Trident was selected as a winner in the US Army xTech SBIR competition, “Topic F: Condition Based Maintenance for Combat Vehicles”, which focuses on increasing Army vehicle fleet operational readiness by predicting component failure and therefore reducing unplanned maintenance.

FAIRFAX, VA. (PRWEB) MARCH 11, 2021 

Trident Systems Inc. received notification that its Predictive Maintenance Analyzer (PMA) was selected for funding through the US Army Applied SBIR program. This Direct-to-Phase II (D2PhII) announcement is the culmination of three rounds of evaluation within the US Army xTech SBIR competition, which was completed in November.

https://www.arl.army.mil/xtechsearch/competitions/xtechSBIR.html

The Predictive Maintenance Analyzer will support advanced prognostics and diagnostics of vehicle health by autonomously transmitting critical data to operators and maintenance support personnel. This information will allow maintenance experts to assess impending faults, order appropriate repair parts and prepare actions necessary to service the vehicle in question.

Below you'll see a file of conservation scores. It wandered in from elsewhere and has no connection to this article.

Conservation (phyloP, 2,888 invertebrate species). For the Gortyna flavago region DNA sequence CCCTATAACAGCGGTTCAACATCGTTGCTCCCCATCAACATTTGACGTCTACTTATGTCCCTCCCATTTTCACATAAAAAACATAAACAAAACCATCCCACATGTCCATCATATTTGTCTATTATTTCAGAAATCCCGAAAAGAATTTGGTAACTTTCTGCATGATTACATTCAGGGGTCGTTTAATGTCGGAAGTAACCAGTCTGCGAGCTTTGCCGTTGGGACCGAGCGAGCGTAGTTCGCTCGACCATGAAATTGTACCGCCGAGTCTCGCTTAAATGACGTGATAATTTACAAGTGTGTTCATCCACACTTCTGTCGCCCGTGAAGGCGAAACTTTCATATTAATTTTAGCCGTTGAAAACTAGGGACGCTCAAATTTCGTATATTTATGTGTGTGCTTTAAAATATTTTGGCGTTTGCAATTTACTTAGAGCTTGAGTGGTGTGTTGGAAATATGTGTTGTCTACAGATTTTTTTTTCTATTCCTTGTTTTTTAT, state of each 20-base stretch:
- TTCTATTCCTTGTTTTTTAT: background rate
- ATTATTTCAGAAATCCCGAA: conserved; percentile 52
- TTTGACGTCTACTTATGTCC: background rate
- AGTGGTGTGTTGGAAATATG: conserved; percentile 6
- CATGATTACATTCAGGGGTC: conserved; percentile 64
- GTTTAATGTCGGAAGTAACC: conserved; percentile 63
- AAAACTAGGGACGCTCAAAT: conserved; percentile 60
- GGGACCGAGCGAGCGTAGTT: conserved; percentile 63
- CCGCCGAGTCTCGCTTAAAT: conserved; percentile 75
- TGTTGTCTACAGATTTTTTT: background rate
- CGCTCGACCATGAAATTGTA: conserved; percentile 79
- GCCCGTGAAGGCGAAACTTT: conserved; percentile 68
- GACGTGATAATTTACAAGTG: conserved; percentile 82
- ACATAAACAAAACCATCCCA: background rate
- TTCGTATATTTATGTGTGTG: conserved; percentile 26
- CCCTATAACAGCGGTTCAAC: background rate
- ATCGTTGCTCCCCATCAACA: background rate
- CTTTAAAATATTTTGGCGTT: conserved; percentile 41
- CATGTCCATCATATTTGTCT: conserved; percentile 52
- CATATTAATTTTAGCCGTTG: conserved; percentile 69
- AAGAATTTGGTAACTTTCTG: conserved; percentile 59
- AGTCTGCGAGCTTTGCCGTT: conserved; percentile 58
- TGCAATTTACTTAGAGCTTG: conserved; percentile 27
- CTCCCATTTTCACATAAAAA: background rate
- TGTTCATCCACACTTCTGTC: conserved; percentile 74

The PMA builds off Trident’s extensive experience in the field of predictive maintenance. Trident provides prognostic and health monitoring solutions for a variety of tactical vehicles, vessels, and platforms, manned and unmanned, employed across the Army, Navy, Marine Corps and Special Operations Command.

These condition-based maintenance (CBM) systems include on-board data capture and analysis of critical sensors across the platform, on-board diagnostics, failure prediction and alerts, as well as automatic data off-boarding (transmitting imminent maintenance concerns to appropriate support personnel) to support fleet-wide data trend analysis.

“The Predictive Maintenance Analyzer is another example of Trident’s dedication to the development of critical CBM systems for US tactical vehicles,” said James O’Looney, Vice President, Integrated C4I Systems Business Unit. “The PMA will increase the operational readiness rates of combat vehicles, improve the safety of our warfighter’s prime movers, and lower the lifecycle maintenance costs.”